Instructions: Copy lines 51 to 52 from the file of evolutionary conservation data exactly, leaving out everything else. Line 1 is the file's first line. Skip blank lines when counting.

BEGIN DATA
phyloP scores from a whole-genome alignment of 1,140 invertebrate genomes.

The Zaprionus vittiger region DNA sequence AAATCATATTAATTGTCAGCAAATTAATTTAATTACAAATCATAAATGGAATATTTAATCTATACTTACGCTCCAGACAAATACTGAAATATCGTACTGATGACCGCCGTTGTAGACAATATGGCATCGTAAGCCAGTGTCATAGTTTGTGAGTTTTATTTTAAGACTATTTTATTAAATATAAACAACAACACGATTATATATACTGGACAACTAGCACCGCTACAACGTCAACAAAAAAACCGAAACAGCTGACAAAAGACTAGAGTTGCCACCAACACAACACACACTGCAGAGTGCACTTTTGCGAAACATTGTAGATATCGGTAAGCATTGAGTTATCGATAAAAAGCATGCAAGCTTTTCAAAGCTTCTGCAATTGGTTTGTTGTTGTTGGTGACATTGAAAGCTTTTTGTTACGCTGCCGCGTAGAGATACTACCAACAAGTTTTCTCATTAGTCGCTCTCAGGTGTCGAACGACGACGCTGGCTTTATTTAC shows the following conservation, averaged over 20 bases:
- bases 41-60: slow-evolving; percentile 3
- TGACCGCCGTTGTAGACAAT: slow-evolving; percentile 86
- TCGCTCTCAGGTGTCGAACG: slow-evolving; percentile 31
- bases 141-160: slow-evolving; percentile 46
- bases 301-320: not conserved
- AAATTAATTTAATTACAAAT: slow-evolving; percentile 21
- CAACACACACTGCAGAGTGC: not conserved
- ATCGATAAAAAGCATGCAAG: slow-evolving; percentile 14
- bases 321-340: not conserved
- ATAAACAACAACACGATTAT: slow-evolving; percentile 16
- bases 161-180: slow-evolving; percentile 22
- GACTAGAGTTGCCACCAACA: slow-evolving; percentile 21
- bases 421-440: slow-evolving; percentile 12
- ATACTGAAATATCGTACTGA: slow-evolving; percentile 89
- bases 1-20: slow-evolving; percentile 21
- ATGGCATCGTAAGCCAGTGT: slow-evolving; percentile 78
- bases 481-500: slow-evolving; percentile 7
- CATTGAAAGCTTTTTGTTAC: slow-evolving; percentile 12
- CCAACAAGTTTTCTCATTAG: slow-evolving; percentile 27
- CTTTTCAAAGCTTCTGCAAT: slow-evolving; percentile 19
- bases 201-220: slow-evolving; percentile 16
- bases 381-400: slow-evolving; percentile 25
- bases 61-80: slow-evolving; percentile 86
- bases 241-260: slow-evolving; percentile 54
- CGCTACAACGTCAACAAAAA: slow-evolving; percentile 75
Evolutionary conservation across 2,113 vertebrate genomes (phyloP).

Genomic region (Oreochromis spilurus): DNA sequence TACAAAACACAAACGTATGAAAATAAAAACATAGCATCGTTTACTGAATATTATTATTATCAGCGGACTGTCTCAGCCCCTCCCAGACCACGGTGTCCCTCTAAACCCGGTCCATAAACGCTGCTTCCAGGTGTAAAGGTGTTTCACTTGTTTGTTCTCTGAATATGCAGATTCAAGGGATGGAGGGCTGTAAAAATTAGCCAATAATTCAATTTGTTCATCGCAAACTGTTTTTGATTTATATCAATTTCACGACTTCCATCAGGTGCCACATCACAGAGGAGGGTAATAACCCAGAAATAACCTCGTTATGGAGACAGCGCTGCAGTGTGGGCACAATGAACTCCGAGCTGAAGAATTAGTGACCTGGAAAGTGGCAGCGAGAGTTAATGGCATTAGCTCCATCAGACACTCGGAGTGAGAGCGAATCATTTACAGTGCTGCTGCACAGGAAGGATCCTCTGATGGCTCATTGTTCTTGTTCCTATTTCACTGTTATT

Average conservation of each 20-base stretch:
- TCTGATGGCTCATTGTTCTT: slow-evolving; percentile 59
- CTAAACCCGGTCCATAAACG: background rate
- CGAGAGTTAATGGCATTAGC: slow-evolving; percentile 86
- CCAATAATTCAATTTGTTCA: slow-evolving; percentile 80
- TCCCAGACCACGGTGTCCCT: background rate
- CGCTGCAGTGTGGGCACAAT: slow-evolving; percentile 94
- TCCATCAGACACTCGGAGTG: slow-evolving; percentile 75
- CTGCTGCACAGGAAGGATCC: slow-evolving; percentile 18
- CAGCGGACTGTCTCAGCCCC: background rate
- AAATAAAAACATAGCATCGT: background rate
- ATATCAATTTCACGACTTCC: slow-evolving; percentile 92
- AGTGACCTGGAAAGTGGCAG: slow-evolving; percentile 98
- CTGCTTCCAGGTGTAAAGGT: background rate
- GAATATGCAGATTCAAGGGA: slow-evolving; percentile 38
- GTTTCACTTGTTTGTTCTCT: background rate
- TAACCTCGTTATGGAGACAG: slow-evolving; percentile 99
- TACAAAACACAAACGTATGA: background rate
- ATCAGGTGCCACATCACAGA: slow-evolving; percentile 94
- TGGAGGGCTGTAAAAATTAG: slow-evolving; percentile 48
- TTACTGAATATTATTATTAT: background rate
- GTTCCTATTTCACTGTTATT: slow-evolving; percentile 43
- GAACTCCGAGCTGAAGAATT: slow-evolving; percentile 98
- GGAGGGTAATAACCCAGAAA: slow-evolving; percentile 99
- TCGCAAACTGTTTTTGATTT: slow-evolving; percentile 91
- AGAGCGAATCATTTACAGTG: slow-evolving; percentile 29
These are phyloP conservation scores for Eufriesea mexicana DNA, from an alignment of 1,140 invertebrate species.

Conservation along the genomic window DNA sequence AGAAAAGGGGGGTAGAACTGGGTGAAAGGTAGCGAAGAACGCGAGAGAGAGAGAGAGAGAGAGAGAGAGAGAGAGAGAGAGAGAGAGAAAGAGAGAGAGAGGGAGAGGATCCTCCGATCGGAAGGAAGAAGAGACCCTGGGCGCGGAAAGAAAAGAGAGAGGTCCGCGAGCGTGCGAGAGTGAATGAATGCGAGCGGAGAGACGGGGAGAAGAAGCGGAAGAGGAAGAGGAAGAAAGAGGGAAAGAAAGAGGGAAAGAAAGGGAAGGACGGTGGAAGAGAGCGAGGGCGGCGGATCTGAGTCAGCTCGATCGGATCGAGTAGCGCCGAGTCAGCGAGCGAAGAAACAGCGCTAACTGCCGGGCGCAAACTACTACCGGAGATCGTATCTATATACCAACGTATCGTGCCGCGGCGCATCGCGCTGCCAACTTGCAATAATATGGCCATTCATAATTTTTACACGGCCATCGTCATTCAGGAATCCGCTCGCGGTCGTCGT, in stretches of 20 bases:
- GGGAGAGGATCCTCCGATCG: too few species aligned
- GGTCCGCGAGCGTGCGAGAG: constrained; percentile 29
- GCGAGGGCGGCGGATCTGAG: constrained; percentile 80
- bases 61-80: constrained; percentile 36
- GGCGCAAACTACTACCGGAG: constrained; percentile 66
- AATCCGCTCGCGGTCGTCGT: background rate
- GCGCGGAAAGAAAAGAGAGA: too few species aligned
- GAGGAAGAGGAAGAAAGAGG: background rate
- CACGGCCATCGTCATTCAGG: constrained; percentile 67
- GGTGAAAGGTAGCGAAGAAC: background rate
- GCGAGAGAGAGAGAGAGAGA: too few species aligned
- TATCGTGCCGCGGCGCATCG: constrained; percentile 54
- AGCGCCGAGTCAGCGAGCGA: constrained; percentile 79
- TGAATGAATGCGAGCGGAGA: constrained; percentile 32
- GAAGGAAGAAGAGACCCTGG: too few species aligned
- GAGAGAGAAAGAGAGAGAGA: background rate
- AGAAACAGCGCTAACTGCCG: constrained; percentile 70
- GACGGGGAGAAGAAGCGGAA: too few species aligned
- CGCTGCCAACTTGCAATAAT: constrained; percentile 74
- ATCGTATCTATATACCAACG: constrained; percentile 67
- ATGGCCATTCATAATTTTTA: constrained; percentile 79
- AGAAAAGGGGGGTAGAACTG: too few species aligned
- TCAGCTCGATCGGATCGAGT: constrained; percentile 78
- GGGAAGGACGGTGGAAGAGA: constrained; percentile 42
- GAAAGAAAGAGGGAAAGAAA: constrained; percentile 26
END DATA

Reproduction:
- GTTCCTATTTCACTGTTATT: slow-evolving; percentile 43
- GAACTCCGAGCTGAAGAATT: slow-evolving; percentile 98